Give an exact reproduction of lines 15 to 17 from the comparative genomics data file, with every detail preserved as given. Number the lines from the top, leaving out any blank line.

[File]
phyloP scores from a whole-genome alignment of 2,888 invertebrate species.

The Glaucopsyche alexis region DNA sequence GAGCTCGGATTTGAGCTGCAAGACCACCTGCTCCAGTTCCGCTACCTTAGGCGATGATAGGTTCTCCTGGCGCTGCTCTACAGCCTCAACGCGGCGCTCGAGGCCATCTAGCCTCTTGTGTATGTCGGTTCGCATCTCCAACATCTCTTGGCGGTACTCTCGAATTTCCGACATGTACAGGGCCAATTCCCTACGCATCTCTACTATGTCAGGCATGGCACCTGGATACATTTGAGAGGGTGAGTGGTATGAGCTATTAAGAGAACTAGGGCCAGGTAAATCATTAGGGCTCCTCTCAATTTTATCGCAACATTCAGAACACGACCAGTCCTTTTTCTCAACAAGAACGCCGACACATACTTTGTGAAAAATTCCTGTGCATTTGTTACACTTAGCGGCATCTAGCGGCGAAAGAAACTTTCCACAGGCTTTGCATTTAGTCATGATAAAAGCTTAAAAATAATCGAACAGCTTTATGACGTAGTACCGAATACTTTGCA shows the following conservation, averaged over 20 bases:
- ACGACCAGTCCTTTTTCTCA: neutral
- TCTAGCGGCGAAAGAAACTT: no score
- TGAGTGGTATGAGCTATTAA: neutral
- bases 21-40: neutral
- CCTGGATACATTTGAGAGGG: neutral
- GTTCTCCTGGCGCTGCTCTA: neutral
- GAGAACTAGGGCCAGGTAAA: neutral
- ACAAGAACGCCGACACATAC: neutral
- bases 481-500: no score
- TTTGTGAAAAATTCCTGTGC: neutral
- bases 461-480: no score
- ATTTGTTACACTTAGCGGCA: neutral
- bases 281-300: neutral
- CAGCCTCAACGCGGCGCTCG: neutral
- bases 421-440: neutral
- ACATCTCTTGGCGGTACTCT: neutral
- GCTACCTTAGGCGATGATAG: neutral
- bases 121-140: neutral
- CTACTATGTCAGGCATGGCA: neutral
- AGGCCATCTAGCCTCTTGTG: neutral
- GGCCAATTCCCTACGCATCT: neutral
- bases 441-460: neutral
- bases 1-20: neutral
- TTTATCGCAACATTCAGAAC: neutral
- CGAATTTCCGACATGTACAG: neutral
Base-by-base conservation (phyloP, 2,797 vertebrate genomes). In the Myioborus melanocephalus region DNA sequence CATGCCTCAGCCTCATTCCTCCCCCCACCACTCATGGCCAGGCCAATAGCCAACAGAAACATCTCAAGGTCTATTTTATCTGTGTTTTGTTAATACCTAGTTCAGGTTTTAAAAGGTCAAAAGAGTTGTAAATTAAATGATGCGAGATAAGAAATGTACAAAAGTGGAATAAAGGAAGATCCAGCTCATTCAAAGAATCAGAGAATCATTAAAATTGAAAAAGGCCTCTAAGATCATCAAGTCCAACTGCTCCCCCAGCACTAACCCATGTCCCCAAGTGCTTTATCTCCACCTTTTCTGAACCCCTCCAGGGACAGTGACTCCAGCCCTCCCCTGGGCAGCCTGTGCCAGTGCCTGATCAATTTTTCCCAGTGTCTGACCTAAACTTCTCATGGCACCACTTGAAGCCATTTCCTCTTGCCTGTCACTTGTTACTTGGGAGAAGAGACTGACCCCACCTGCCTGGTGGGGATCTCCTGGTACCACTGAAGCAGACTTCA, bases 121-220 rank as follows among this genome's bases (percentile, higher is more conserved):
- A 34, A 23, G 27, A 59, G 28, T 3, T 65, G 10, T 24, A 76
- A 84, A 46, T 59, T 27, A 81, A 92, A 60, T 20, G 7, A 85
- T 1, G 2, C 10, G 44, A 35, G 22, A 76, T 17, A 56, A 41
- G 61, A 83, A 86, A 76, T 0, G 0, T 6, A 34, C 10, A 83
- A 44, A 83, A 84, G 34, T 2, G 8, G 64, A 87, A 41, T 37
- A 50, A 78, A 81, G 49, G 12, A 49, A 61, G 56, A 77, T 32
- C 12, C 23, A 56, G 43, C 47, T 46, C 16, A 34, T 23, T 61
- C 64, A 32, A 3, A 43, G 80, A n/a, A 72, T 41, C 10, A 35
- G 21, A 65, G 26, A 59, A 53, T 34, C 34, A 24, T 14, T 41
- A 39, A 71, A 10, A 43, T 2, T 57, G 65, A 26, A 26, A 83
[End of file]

- bases 281-300: neutral
- CAGCCTCAACGCGGCGCTCG: neutral
- bases 421-440: neutral